Why does being alone with my child make me feel so anxious?
Posted Sep 01 2011 9:29am
Ahhh, do I know this feeling! In fact, this was one of the first symptoms of a perinatal mood disorder I had after L1 that really made me question my sanity. I had insomnia, generalized anxiety and worries, but the overwhelming panic that came over me as the approaching two week mark when my parents were scheduled to leave filled me with terror.
When we realized that both physically (I had labored 46 hours, 36 of which were done naturally before finally having an "emergency" c-section) and emotionally I was nowhere near prepared or able to care for my family, my mother extended her stay another week. Surely, we thought, at three weeks postpartum I would be much better and could be without help. Then that week flew by, my being forced to eat and even get out of bed, and doing little other than pumping breastmilk when it came to caring for L1. My sister's kids needed caring for back in PA, too, so she left, promising to return in a few weeks.
Our new nanny, the one who wasn't supposed to begin working with us until the last couple of weeks of my maternity leave, was called in. First for two days a week. Then, "Well, can you just add another day this week?". Then, for all five days the following week. I was slowly realizing that something had to give. I never got out of bed, but I didn't sleep, either. I lay there, in my tiny ranch home, listening to each and every move my nanny and baby made. Why is she opening the refrigerator?? He isn't supposed to eat for another 30 minutes!, I would think. Where is she taking him? She can't take him on a walk now. He'll fall asleep and he's supposed to be sleeping in his crib, not the stroller! On and on and on the rumination and racing thoughts sped through my mind. My nanny realized I was not resting, the purpose of her being called in, and offered to take him to her house. That only made things worse. Horrible thoughts of him suffocating because he wasn't in a proper crib kept me from resting and made me even more anxious than I was when I could hear every move they made at home.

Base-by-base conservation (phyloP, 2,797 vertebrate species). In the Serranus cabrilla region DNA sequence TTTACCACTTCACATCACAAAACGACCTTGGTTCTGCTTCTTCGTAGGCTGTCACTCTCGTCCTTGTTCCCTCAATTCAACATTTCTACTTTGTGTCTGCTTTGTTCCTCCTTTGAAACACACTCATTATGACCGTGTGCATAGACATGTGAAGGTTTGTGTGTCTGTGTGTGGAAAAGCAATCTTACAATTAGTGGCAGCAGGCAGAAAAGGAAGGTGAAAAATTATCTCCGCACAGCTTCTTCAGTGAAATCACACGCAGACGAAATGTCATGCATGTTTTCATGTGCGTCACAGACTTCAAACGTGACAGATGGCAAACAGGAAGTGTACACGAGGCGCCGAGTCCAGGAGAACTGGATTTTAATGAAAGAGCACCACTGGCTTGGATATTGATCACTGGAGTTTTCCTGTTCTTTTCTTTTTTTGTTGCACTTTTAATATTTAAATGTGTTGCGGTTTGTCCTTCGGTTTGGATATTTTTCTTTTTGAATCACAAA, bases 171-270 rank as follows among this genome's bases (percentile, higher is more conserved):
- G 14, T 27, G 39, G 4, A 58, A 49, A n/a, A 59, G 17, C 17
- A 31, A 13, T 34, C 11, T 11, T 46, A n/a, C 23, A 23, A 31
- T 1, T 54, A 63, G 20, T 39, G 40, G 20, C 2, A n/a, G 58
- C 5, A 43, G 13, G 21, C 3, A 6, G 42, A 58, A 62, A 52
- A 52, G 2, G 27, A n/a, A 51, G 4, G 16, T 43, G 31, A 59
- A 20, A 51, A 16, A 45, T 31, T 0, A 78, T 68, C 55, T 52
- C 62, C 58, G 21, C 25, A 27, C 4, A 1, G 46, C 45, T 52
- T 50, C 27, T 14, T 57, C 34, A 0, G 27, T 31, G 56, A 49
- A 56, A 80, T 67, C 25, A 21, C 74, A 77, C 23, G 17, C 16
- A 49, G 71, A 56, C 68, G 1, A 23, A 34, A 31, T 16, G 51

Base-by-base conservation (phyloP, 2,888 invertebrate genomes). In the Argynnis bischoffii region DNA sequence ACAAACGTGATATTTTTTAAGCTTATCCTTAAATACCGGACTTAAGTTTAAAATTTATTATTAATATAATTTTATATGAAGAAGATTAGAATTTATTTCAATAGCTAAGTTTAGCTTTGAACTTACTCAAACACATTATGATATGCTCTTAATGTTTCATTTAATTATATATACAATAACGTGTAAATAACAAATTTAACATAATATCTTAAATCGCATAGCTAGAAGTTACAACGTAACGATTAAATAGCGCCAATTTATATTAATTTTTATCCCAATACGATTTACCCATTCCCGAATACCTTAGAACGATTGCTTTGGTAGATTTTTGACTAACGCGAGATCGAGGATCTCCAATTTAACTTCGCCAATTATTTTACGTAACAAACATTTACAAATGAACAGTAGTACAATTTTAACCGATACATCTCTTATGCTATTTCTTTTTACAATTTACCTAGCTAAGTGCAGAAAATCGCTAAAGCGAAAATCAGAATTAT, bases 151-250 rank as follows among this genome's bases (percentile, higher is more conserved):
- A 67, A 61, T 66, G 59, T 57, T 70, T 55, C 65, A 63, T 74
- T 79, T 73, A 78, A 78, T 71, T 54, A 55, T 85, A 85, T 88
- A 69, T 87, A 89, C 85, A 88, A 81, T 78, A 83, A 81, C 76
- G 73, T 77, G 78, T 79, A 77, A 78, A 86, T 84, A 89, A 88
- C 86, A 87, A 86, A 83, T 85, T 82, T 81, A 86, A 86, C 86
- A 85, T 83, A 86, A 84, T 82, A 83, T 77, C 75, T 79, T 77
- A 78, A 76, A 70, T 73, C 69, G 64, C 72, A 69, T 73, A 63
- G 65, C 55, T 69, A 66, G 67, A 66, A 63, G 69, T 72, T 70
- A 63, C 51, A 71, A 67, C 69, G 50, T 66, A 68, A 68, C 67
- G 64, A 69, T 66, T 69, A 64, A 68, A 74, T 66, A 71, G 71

Once I reached nearly 6 weeks postpartum I had no real excuse for my inability to care for my baby. The OB had given me a perfect bill of physical health, a stamp of approval on the healing of my scar and off I went. Except, I wasn't okay. On the outside I might have looked decent. But, inside? Inside I was fragile, weak and felt as if I was dying.
I made the call after one particularly volatile sleepless night of pumping and bottle-feeding. I quickly got on medication, was ordered to sleep...many of you know the story. But, the interesting part about those next few weeks is that I got worse, not better. The anti-anxiety medication wasn't helping me sleep much and the lack of sleep and the time that SSRIs take to build up in your system and take effect was working against me. I expected to be better. I felt too horrible to be patient. And so I analyzed, read, paced, made up dumb reasons to get out of the house and leave my baby with someone else. Anyone else, just not me. I would tag along with friends to the grocery store, with my husband to work, hiding in his conference room and making shopping lists for Christmas and reading magazines. Wasting time, just so I didn't have to be home.